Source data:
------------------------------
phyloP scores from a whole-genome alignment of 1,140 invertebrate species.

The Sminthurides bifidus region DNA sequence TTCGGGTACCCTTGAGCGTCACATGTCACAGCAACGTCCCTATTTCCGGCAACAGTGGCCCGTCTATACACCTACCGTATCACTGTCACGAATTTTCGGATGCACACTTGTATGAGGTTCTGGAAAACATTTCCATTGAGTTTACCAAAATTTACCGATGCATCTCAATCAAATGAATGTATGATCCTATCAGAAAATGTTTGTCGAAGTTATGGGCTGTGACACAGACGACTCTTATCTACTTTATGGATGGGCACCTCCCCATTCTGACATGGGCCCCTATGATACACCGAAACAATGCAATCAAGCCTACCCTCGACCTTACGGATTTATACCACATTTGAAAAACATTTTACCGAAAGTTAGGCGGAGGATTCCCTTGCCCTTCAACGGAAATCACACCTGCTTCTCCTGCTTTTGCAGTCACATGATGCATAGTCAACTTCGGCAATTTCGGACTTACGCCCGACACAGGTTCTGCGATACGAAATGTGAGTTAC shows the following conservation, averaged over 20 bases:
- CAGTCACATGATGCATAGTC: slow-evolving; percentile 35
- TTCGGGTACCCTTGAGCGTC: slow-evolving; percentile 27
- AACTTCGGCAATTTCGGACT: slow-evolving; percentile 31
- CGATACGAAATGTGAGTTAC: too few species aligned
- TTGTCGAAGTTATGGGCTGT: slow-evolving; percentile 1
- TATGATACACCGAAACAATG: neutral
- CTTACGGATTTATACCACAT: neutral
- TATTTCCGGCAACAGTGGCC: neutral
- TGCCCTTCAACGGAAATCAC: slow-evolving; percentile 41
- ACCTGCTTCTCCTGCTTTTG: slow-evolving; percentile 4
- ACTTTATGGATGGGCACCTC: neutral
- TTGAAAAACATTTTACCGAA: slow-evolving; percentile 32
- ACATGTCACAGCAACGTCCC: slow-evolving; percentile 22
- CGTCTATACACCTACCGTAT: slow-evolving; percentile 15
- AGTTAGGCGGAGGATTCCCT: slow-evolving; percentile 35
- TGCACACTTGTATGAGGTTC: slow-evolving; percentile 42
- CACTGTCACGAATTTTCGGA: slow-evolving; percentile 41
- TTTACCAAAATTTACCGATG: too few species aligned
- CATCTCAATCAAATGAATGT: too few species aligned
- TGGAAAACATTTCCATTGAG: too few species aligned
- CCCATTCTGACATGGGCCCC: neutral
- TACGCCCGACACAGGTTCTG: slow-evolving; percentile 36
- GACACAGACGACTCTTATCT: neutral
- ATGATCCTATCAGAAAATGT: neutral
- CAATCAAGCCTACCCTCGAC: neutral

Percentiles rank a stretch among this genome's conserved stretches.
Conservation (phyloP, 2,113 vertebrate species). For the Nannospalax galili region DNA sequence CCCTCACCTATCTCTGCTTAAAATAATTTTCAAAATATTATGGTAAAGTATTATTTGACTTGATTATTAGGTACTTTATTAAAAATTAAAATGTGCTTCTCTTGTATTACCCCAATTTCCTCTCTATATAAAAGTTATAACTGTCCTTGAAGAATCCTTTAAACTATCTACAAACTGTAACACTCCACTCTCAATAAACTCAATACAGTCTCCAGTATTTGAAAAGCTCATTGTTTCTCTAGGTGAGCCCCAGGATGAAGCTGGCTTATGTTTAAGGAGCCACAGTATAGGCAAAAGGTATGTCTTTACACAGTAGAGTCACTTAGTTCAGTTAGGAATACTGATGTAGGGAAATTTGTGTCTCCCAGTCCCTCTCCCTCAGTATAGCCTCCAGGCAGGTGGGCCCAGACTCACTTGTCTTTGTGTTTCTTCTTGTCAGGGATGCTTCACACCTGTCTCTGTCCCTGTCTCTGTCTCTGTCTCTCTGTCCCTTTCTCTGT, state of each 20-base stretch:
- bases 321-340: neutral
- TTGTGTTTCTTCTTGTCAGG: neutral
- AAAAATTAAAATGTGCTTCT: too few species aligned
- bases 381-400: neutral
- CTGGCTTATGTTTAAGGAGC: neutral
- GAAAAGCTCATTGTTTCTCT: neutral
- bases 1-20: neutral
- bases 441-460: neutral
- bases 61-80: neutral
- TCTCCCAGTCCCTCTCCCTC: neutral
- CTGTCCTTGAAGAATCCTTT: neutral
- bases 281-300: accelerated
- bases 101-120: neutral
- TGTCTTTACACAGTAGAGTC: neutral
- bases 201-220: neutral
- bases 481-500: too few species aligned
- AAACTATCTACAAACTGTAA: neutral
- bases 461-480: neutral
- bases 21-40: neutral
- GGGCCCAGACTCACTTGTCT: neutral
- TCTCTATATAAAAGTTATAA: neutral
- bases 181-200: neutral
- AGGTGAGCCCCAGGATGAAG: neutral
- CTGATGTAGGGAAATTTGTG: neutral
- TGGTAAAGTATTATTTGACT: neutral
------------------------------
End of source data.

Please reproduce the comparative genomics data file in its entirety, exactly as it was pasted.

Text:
phyloP scores from a whole-genome alignment of 1,140 invertebrate species.

The Sminthurides bifidus region DNA sequence TTCGGGTACCCTTGAGCGTCACATGTCACAGCAACGTCCCTATTTCCGGCAACAGTGGCCCGTCTATACACCTACCGTATCACTGTCACGAATTTTCGGATGCACACTTGTATGAGGTTCTGGAAAACATTTCCATTGAGTTTACCAAAATTTACCGATGCATCTCAATCAAATGAATGTATGATCCTATCAGAAAATGTTTGTCGAAGTTATGGGCTGTGACACAGACGACTCTTATCTACTTTATGGATGGGCACCTCCCCATTCTGACATGGGCCCCTATGATACACCGAAACAATGCAATCAAGCCTACCCTCGACCTTACGGATTTATACCACATTTGAAAAACATTTTACCGAAAGTTAGGCGGAGGATTCCCTTGCCCTTCAACGGAAATCACACCTGCTTCTCCTGCTTTTGCAGTCACATGATGCATAGTCAACTTCGGCAATTTCGGACTTACGCCCGACACAGGTTCTGCGATACGAAATGTGAGTTAC shows the following conservation, averaged over 20 bases:
- CAGTCACATGATGCATAGTC: slow-evolving; percentile 35
- TTCGGGTACCCTTGAGCGTC: slow-evolving; percentile 27
- AACTTCGGCAATTTCGGACT: slow-evolving; percentile 31
- CGATACGAAATGTGAGTTAC: too few species aligned
- TTGTCGAAGTTATGGGCTGT: slow-evolving; percentile 1
- TATGATACACCGAAACAATG: neutral
- CTTACGGATTTATACCACAT: neutral
- TATTTCCGGCAACAGTGGCC: neutral
- TGCCCTTCAACGGAAATCAC: slow-evolving; percentile 41
- ACCTGCTTCTCCTGCTTTTG: slow-evolving; percentile 4
- ACTTTATGGATGGGCACCTC: neutral
- TTGAAAAACATTTTACCGAA: slow-evolving; percentile 32
- ACATGTCACAGCAACGTCCC: slow-evolving; percentile 22
- CGTCTATACACCTACCGTAT: slow-evolving; percentile 15
- AGTTAGGCGGAGGATTCCCT: slow-evolving; percentile 35
- TGCACACTTGTATGAGGTTC: slow-evolving; percentile 42
- CACTGTCACGAATTTTCGGA: slow-evolving; percentile 41
- TTTACCAAAATTTACCGATG: too few species aligned
- CATCTCAATCAAATGAATGT: too few species aligned
- TGGAAAACATTTCCATTGAG: too few species aligned
- CCCATTCTGACATGGGCCCC: neutral
- TACGCCCGACACAGGTTCTG: slow-evolving; percentile 36
- GACACAGACGACTCTTATCT: neutral
- ATGATCCTATCAGAAAATGT: neutral
- CAATCAAGCCTACCCTCGAC: neutral

Percentiles rank a stretch among this genome's conserved stretches.
Conservation (phyloP, 2,113 vertebrate species). For the Nannospalax galili region DNA sequence CCCTCACCTATCTCTGCTTAAAATAATTTTCAAAATATTATGGTAAAGTATTATTTGACTTGATTATTAGGTACTTTATTAAAAATTAAAATGTGCTTCTCTTGTATTACCCCAATTTCCTCTCTATATAAAAGTTATAACTGTCCTTGAAGAATCCTTTAAACTATCTACAAACTGTAACACTCCACTCTCAATAAACTCAATACAGTCTCCAGTATTTGAAAAGCTCATTGTTTCTCTAGGTGAGCCCCAGGATGAAGCTGGCTTATGTTTAAGGAGCCACAGTATAGGCAAAAGGTATGTCTTTACACAGTAGAGTCACTTAGTTCAGTTAGGAATACTGATGTAGGGAAATTTGTGTCTCCCAGTCCCTCTCCCTCAGTATAGCCTCCAGGCAGGTGGGCCCAGACTCACTTGTCTTTGTGTTTCTTCTTGTCAGGGATGCTTCACACCTGTCTCTGTCCCTGTCTCTGTCTCTGTCTCTCTGTCCCTTTCTCTGT, state of each 20-base stretch:
- bases 321-340: neutral
- TTGTGTTTCTTCTTGTCAGG: neutral
- AAAAATTAAAATGTGCTTCT: too few species aligned
- bases 381-400: neutral
- CTGGCTTATGTTTAAGGAGC: neutral
- GAAAAGCTCATTGTTTCTCT: neutral
- bases 1-20: neutral
- bases 441-460: neutral
- bases 61-80: neutral
- TCTCCCAGTCCCTCTCCCTC: neutral
- CTGTCCTTGAAGAATCCTTT: neutral
- bases 281-300: accelerated
- bases 101-120: neutral
- TGTCTTTACACAGTAGAGTC: neutral
- bases 201-220: neutral
- bases 481-500: too few species aligned
- AAACTATCTACAAACTGTAA: neutral
- bases 461-480: neutral
- bases 21-40: neutral
- GGGCCCAGACTCACTTGTCT: neutral
- TCTCTATATAAAAGTTATAA: neutral
- bases 181-200: neutral
- AGGTGAGCCCCAGGATGAAG: neutral
- CTGATGTAGGGAAATTTGTG: neutral
- TGGTAAAGTATTATTTGACT: neutral